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A shallow-water coral reef in the Florida Keys. Photo courtesy of NOAA
A shallow-water coral reef in the Florida Keys. Photo courtesy of NOAA

Ocean Conservancy and the Gulf

The Gulf of Mexico is an extraordinary place, but despite the growing number of people who live, work and play on the Gulf Coast, we know very little about the Gulf in its entirety. Its wonders are bountiful, and its resources provide the people who live along its shores a unique way of life. Ocean Conservancy has worked in the Gulf region for over two decades, with a primary focus on managing our fisheries sustainably. However, on April 20, 2010, the focus of that work took on a new direction. With the explosion of BP’s Deepwater Horizon platform, it became evident that this large marine ecosystem was in danger and would need extensive restoration to recover from the devastation.

In order to restore what was lost, we must first know what was there.

The Gulf was no stranger to degradation prior to the BP spill. Land loss, overfishing and polluted storm water runoff are just a few of the factors that have hindered the productivity of the Gulf ecosystem for decades.

After the oil well was capped and the focus shifted from cleanup to recovery, Ocean Conservancy advocated for comprehensive restoration, from the coast to the deep sea and including impacted coastal communities, in order to make the Gulf whole.

A fisherman inspects his cast net under the bridge in Lake Charles, LA. Photo by Wesley Hitt
A fisherman inspects his cast net under the bridge in Lake Charles, LA. Photo by Wesley Hitt

The BP disaster brought to light the unfortunate lack of baseline scientific information we have on the Gulf’s ecosystem. In order to restore what was lost, we must first know what was there. Without good scientific data and an understanding of both the species and their habitats, restoration efforts are not complete. Ocean Conservancy has convened experts from around the Gulf Coast to identify projects that would restore the marine environment, and the need for a comprehensive Gulf of Mexico marine habitat map has been identified as a critical piece of the restoration puzzle.

Mapping the Gulf would fill large gaps in our understanding by telling us the geographic location and reach of each type of habitat, as well as their condition at this time. It would also allow scientists to more accurately study the abundance and health of fish populations and provide fishery managers the information needed to better sustain a healthy fishing industry. This type of project is unique, in that it builds knowledge rather than habitats.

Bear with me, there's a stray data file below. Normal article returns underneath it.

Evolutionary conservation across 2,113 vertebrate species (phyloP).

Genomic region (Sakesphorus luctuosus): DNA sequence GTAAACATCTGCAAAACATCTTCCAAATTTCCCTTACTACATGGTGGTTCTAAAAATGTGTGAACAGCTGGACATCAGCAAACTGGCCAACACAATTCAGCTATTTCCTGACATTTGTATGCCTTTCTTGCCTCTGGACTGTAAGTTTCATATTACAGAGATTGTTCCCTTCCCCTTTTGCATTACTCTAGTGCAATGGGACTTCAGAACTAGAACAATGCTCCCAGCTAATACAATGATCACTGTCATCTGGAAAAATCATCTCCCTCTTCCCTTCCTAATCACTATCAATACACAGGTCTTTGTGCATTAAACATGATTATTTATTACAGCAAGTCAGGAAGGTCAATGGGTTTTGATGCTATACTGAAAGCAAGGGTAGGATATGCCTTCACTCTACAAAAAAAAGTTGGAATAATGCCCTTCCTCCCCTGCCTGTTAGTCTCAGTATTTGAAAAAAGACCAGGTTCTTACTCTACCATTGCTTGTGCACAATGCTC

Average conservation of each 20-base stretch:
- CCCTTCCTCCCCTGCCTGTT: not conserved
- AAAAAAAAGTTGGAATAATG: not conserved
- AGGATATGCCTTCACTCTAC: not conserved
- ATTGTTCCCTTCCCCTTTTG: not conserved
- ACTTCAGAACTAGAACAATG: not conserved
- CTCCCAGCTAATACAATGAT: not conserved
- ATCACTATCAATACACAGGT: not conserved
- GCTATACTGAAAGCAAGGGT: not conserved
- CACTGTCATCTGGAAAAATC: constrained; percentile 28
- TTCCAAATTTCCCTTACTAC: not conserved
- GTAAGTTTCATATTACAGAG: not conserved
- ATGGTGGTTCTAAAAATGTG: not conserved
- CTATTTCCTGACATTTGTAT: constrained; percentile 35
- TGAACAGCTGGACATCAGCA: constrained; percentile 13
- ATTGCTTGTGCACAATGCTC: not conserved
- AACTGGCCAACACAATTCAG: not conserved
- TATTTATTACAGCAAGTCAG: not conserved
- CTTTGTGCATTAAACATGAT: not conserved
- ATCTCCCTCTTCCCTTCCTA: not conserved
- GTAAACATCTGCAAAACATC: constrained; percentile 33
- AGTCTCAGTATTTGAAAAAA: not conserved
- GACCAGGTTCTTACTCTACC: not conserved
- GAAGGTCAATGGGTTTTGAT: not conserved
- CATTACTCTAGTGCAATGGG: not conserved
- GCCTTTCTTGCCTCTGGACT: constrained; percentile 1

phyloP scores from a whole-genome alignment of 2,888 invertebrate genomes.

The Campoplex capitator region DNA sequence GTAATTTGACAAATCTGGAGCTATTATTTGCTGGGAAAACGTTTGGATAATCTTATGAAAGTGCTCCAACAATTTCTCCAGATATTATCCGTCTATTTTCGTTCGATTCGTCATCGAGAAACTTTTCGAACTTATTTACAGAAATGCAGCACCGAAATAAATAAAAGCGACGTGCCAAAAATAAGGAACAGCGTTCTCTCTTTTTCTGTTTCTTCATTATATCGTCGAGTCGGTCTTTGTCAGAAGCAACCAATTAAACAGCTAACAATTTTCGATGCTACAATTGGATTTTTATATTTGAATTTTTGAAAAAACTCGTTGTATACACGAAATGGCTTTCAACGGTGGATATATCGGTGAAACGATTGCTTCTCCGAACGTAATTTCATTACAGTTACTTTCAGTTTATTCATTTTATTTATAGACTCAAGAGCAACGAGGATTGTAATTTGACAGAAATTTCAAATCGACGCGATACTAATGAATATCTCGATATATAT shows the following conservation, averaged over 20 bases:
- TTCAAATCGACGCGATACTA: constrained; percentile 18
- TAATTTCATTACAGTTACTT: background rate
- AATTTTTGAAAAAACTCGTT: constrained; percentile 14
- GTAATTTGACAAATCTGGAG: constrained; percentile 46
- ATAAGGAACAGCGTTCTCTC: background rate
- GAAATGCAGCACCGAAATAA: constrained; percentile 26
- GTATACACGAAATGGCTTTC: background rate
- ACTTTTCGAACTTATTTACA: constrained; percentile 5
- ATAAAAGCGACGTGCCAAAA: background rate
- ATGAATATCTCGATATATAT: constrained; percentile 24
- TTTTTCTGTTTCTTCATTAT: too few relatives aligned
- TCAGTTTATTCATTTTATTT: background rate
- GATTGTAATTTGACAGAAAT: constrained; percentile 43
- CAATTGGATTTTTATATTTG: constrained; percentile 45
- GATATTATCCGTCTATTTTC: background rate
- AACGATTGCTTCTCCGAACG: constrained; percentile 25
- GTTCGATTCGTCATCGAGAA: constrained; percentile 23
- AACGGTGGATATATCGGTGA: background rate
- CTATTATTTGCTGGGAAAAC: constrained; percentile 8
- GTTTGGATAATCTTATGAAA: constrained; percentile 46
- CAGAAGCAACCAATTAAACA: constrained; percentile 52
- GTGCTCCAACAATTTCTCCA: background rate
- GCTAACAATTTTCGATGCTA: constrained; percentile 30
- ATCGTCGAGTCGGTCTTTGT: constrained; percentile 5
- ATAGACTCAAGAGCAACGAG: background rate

There are two core components to creating a complete map of Gulf seafloor habitat. The first involves collecting and integrating all of the maps created by various state, federal, university and private efforts. Looking only at federal programs, the United States Geological Survey, the Environmental Protection Agency, the National Oceanographic and Atmospheric Administration, and the Bureau of Ocean and Energy Management all have programs that require habitat maps from upland watersheds to the deep Gulf of Mexico canyons. The information from each is collected with different goals in mind, with different technologies and in different scales. So it will take time and effort to put all of these maps into a common language collected on a single site, but combining the maps we already have is a cost-effective way to begin to fill our gaps in understanding.

The second component involves equipping research vessels with sonar technology and actively collecting information on the seafloor to generate habitat maps. There are a number of ongoing partnerships with state agencies and university scientists to add mapping technology to vessels doing fishery research cruises. In some cases, the cost of sending a research vessel to sea is half of the entire project budget, so merging fisheries research and habitat mapping projects not only advances two critical restoration and information concepts, but also represents a smart investment of resources.

In the end, this mapping project will involve a number of agencies and interested stakeholders working together. Ocean Conservancy, and all of the universities and research organizations in the Gulf are dedicated to ensuring the Gulf of Mexico ecosystem is fully restored.

If you’d like more information, you can go to www.oceanconservancy.org/gulf to find out how you can help ensure that restoration of the Gulf of Mexico is done right. And stay tuned to All At Sea Southeast for updates on the Ocean Conservancy’s work in the Gulf and future opportunities to get involved.

Ocean Conservancy educates and empowers citizens to take action on behalf of the ocean. From the Arctic to the Gulf of Mexico to the halls of Congress, Ocean Conservancy brings people together to find solutions for our water planet. Informed by science, our work guides policy and engages people in protecting the ocean and its wildlife for future generations.

 

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